“He didn’t just stand there and lecture us and say ‘here’s the notes, copy them down,’” she said.
“He really taught us things we’ll be able to use as adults even if we don’t study English,” Marina continued. “He helped me to better understand what I was learning, and I think he did that with a lot of kids.
“Our test scores totally prove that,” she added. “We saw him when he was just learning, and I thought he was amazing.”
Her views were echoed by parents and students alike.
Nancy Ference and husband Tom have both been in education for more than 20 years him as a teacher, her as a teacher and school psychologist.
They’re also parents who spend a lot of time at Monticello school functions.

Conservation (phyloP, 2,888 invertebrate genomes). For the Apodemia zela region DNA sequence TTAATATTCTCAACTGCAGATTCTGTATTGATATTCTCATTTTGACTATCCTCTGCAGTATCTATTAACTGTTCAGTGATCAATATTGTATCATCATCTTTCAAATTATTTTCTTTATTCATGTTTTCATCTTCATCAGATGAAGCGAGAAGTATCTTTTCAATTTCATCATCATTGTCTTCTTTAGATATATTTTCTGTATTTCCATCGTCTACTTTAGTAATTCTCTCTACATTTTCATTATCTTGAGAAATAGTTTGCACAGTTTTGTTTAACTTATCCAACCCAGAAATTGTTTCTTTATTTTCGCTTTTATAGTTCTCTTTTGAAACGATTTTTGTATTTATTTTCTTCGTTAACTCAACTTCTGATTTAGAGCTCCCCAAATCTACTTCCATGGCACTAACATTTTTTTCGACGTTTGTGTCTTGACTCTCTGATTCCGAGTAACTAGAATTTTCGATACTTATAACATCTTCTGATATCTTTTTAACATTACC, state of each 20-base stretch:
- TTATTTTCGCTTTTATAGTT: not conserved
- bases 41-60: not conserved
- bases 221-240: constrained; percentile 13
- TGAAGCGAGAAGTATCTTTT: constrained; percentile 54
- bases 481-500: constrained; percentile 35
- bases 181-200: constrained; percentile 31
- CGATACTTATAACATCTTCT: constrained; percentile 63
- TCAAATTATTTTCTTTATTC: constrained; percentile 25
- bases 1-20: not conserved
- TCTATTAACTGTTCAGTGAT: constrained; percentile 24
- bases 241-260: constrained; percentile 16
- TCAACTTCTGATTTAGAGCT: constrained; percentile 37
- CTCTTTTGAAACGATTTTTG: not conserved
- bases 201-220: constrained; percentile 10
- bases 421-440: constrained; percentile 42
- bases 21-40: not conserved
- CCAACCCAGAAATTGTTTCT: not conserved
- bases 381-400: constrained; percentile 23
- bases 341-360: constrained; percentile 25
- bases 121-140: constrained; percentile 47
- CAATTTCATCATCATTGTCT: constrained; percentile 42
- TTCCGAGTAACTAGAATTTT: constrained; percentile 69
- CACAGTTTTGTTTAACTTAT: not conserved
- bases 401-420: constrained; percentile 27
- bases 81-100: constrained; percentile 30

They always see Yavne there not something that can be said of every teacher.
He supports his students, Nancy said, both inside the classroom and out.
Yavne made the Ferences’ daughter, Charlotte, realize her own potential.
He made her write, rewrite and rewrite again and again, Nancy said.
She wasn’t penalized in her grades, but she was forced to really earn them, she noted.
“An A from him means something,” said Colleen Cunningham.
Cunningham’s daughter Colleen has learned “the words she uses can really have an impact,” from Yavne.
“He told the parents he wasn’t teaching to the test,” Cunningham noted. “He was of the opinion that if they could read and comprehend, they could do any test.”
Yavne explained the breakdown of the state exam 26 points are earned via multiple choice, two essays account for another 5 points each, and there are 3 points awarded for mechanics.
Yavne said he reversed the traditional preparation for the test which focused on the 26-point block. He went for the three points.
If the kids could understand the mechanics, they could comprehend what they were reading they would have the tools to earn the other 36 points.